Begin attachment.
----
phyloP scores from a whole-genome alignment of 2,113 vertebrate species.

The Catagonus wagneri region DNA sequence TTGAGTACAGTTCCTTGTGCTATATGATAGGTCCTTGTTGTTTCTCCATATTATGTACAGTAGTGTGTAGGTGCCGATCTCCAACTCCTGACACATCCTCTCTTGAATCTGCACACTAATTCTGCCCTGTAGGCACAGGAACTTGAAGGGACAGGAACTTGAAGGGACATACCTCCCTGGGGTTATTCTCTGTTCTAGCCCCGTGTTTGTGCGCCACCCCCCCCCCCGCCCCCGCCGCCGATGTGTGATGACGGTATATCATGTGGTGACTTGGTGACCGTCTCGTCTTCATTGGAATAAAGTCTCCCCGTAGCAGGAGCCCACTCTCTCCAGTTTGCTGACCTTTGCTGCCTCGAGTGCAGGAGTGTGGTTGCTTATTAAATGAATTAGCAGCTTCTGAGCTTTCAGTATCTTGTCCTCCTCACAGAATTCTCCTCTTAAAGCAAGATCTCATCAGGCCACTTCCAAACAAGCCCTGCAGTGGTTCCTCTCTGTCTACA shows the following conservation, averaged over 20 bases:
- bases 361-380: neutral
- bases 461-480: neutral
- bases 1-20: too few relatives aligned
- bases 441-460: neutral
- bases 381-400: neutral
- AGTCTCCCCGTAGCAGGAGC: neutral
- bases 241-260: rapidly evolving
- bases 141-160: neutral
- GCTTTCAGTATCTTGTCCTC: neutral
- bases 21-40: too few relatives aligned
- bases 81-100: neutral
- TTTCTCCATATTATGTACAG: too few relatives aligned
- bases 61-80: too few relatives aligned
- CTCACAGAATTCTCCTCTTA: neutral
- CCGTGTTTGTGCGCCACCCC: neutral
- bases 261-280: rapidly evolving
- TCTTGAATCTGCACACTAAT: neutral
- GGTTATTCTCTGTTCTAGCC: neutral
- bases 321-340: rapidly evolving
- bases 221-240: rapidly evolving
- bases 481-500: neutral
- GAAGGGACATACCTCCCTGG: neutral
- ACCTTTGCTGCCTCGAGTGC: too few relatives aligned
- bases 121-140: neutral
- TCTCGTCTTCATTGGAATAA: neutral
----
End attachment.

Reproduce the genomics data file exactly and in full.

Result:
phyloP scores from a whole-genome alignment of 2,113 vertebrate species.

The Catagonus wagneri region DNA sequence TTGAGTACAGTTCCTTGTGCTATATGATAGGTCCTTGTTGTTTCTCCATATTATGTACAGTAGTGTGTAGGTGCCGATCTCCAACTCCTGACACATCCTCTCTTGAATCTGCACACTAATTCTGCCCTGTAGGCACAGGAACTTGAAGGGACAGGAACTTGAAGGGACATACCTCCCTGGGGTTATTCTCTGTTCTAGCCCCGTGTTTGTGCGCCACCCCCCCCCCCGCCCCCGCCGCCGATGTGTGATGACGGTATATCATGTGGTGACTTGGTGACCGTCTCGTCTTCATTGGAATAAAGTCTCCCCGTAGCAGGAGCCCACTCTCTCCAGTTTGCTGACCTTTGCTGCCTCGAGTGCAGGAGTGTGGTTGCTTATTAAATGAATTAGCAGCTTCTGAGCTTTCAGTATCTTGTCCTCCTCACAGAATTCTCCTCTTAAAGCAAGATCTCATCAGGCCACTTCCAAACAAGCCCTGCAGTGGTTCCTCTCTGTCTACA shows the following conservation, averaged over 20 bases:
- bases 361-380: neutral
- bases 461-480: neutral
- bases 1-20: too few relatives aligned
- bases 441-460: neutral
- bases 381-400: neutral
- AGTCTCCCCGTAGCAGGAGC: neutral
- bases 241-260: rapidly evolving
- bases 141-160: neutral
- GCTTTCAGTATCTTGTCCTC: neutral
- bases 21-40: too few relatives aligned
- bases 81-100: neutral
- TTTCTCCATATTATGTACAG: too few relatives aligned
- bases 61-80: too few relatives aligned
- CTCACAGAATTCTCCTCTTA: neutral
- CCGTGTTTGTGCGCCACCCC: neutral
- bases 261-280: rapidly evolving
- TCTTGAATCTGCACACTAAT: neutral
- GGTTATTCTCTGTTCTAGCC: neutral
- bases 321-340: rapidly evolving
- bases 221-240: rapidly evolving
- bases 481-500: neutral
- GAAGGGACATACCTCCCTGG: neutral
- ACCTTTGCTGCCTCGAGTGC: too few relatives aligned
- bases 121-140: neutral
- TCTCGTCTTCATTGGAATAA: neutral